Back on the river…practicing my social skills. Two women coming toward me stop. One asked me if she knew me because I looked familiar. I gave her my name and she said, no, must be someone else. Before they moved on I asked her name. She gave it and I said that now we know each other. She found that funny. And of course, by now, we have both forgotten. But for me it was another big step to talk to someone.
Poor trees…reaching out, waving all their new leaves…it gets to be too much! The river is very high and more trees may just give in to the wet and topple in.
And then the things I couldn’t help bring back home. Goose feather and “Tennessee Toothpicks” that are really the centers of tulip poplar blooms.
They mow a path from my new place over to the soccer fields and gym I go to.
When I checked the house Thursday only this black pipe seemed new in the building process.
The builder says August 15 is a good date to move in…..but “Don’t hold me to it.” I won’t.
After the inspection last week and what looks like a sure sale of the house, I started packing up more.
There was little to no sadness taking the things down and packing them in boxes. It is time to start again. Some pieces were very, very dusty! I will have to get someone, a tall someone, to come and climb a ladder to hand down the rest. This piece I found in the entry was pretty packed with dust. I took a damp paper towel to get a good look at it.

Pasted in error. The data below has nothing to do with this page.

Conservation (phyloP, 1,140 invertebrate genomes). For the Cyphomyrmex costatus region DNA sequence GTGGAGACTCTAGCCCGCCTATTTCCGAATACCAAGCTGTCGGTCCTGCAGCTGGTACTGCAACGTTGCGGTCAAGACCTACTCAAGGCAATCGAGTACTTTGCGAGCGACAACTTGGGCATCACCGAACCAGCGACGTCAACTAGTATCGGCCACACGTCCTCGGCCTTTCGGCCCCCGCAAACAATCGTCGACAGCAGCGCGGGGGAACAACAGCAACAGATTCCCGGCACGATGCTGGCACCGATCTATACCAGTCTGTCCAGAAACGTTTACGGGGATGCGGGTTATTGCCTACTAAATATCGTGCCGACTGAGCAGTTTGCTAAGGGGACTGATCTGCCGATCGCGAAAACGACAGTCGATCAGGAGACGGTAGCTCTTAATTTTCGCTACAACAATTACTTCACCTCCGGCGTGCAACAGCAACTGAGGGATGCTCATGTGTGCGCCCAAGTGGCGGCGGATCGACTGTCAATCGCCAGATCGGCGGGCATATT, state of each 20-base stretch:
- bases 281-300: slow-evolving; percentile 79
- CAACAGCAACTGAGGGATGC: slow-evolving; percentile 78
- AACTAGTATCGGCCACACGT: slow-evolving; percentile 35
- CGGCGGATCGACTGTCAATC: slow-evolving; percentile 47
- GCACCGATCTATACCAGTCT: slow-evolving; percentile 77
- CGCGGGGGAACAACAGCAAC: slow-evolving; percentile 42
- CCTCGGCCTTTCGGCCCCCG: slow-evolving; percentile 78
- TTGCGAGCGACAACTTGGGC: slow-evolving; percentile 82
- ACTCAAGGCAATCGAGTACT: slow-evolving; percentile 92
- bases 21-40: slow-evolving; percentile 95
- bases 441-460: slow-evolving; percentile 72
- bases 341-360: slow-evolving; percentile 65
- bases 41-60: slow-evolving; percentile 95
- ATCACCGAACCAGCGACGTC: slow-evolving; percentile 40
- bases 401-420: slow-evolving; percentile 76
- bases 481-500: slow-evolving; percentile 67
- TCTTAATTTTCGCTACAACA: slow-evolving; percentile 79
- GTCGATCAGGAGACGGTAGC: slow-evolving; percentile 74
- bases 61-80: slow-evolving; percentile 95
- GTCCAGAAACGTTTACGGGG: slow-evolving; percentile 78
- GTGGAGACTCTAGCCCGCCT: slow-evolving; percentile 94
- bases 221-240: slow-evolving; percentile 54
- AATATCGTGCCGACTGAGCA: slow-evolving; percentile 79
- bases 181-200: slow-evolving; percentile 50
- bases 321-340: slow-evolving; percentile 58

I bought a large gourd, drew on it, then covered the drawing with basswood inner bark that I had stripped to make cordage and baskets in the eighties. Then I burned in designs on the basswood strips. Next other dried plant fibers and cornhusks after making a clay face and coiled hat.
Finished off with coconut and clay beads from Africa that my irresistible importer tempted me with. All together, The Gourd Woman makes a nice rattly chatter when handled.
So she will come along with me as a reminder of those days when I loved the natural fibers of the basket making world.
There is a large carton, never unpacked, down in the storage room. It will go back north when the U Haul truck goes with all that the kids and Marla are taking home. This morning on our weekly call, they wanted to know what was in it. So I looked.
A frame Lee made fallen away from its painting and a watercolor copy someone, his mother or aunt did.
A painting of a barn I did in 1981. Wallpaper across the back kept the frame attached.
Crewel work I did when the kids were very young. I liked drawing with yarn back then….or they more likely are my mothers because she loved doing these on visits.
Puzzles, lincoln logs, leggos, clay blocks, and those sticks and wheels with holes (I forgot what they are called).
Patrick’s wood carving signed and dated on the back when he was twelve years old.
Another water color copy to make a pair and another pair of Godey girl prints, nicely framed and from Lee’s side of the family.
All of it goes north and between the three of them, it will be taken care of.
Why do we keep things that we really would not want. It must be that someone in the family made it. These things are the physical evidence of what they loved doing. Are we supposed to keep these unopened boxes forever? Drag them from house to house only to stuff them into basements and attics? No, they are not coming with me on this next trip. There is just enough space for the things I love looking at, touching, reading, caressing…..And later on my children will have to deal with every one of those things. Just not now.